Chandler v. Florida 449 U.S. 560 (1981)
CHANDLER v. FLORIDA 449 U.S. 560 (1981)
The Supreme Court here distinguished away estes v. texas (1965), in which it had held that the televising of a criminal trial violated due process of law because of the inherently prejudicial impact on criminal defendants. In Chandler an 8–0 Court ruled that the prejudicial effect must be actually shown by the facts of the particular case; Florida's statute, at issue here, imposed adequate safeguards on the use of electronic media in court, thereby insuring due process of law. Presumably the decision promoted freedom of the press and the principle of a public trial.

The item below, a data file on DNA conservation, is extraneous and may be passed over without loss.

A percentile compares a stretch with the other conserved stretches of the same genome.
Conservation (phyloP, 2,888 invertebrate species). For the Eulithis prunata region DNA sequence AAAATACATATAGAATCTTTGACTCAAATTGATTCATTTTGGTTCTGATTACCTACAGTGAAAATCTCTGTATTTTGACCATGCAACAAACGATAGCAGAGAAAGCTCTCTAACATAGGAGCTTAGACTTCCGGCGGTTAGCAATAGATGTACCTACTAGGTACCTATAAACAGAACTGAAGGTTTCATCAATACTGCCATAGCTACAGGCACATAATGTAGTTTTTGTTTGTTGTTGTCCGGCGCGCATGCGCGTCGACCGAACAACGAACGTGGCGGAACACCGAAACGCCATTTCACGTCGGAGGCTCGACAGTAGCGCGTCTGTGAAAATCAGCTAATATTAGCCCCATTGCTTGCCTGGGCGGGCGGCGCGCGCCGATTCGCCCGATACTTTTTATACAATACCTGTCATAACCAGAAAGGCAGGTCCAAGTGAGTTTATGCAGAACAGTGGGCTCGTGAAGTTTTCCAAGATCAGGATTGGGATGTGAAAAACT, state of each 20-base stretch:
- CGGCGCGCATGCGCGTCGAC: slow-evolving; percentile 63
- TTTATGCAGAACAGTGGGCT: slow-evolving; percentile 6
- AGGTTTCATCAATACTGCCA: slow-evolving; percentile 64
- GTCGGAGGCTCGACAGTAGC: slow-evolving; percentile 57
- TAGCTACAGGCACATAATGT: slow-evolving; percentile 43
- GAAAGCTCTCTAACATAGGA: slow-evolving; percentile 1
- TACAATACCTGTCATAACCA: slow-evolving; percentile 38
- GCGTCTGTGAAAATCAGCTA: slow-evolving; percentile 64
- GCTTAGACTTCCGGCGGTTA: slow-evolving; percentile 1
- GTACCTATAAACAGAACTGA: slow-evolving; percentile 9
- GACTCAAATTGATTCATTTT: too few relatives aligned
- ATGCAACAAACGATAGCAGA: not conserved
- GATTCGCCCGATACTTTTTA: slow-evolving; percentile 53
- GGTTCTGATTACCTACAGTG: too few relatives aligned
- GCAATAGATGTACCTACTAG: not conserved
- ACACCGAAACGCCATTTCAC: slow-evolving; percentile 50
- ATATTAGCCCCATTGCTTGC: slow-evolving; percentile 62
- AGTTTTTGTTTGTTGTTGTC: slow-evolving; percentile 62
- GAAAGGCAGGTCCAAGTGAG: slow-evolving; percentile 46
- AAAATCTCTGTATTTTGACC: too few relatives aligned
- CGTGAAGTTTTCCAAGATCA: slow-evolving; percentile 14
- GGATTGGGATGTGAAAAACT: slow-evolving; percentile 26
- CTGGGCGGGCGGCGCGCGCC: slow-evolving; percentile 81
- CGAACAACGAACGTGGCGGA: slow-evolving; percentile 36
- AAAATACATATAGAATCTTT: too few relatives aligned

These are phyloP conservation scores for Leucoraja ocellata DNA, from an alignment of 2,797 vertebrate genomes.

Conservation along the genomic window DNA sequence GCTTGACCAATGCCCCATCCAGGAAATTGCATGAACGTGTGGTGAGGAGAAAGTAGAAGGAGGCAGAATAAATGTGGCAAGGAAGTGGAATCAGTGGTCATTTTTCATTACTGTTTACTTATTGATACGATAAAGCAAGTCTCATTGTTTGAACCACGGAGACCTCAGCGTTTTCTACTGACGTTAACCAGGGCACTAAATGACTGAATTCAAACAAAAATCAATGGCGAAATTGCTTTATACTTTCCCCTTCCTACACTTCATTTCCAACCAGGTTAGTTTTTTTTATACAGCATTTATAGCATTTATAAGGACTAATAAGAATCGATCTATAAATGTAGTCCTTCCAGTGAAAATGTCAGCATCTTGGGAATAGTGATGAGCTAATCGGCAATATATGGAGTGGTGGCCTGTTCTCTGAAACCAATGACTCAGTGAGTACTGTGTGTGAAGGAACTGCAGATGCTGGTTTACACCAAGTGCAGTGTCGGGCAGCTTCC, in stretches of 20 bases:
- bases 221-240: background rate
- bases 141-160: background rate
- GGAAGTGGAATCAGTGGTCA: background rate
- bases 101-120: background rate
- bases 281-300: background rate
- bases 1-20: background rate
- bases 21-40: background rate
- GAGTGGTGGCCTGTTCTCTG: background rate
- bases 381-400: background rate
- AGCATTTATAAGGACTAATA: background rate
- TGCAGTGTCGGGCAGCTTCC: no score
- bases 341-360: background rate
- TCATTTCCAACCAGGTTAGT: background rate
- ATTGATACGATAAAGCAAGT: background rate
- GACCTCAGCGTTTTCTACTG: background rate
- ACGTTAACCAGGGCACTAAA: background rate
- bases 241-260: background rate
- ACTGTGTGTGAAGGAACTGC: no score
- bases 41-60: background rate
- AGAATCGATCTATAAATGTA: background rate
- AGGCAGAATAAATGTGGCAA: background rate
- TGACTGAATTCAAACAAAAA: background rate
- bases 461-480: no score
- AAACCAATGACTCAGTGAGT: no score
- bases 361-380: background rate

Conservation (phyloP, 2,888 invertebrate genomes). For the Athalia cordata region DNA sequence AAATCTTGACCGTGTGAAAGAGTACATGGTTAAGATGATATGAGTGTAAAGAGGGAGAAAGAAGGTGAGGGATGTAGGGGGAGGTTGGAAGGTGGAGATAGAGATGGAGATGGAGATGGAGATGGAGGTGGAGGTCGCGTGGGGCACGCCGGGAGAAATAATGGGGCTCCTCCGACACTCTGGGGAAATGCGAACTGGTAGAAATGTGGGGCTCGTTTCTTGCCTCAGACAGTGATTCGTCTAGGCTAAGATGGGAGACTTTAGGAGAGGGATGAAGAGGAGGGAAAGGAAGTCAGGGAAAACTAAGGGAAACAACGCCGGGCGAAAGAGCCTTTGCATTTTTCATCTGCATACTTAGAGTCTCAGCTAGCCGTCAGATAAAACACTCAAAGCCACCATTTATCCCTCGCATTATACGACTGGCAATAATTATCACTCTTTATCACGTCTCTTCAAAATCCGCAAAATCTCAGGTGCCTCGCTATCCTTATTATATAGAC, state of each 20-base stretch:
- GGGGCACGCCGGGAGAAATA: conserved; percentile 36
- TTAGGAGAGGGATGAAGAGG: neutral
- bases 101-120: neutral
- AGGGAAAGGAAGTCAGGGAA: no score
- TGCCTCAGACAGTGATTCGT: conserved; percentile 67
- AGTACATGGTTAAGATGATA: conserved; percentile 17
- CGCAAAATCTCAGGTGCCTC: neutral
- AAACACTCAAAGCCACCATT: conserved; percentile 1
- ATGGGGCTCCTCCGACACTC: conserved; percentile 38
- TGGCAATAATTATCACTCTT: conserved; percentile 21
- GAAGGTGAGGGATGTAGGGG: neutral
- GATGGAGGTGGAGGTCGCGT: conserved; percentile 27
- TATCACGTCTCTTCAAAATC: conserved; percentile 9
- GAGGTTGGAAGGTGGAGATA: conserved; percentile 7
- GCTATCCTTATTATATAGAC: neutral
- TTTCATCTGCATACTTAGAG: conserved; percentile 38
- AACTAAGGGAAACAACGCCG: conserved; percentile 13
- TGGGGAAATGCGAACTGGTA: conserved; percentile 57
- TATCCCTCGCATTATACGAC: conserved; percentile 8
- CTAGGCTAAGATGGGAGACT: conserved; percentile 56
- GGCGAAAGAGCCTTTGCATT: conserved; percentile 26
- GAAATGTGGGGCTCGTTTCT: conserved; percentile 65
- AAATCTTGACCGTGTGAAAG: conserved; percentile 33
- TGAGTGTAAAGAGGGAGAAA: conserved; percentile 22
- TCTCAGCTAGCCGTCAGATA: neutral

Leonard W. Levy
(see also: Free Press/Fair Trial.)
"Chandler v. Florida 449 U.S. 560 (1981)." Encyclopedia of the American Constitution. . Encyclopedia.com. (September 18, 2018). http://www.encyclopedia.com/politics/encyclopedias-almanacs-transcripts-and-maps/chandler-v-florida-449-us-560-1981
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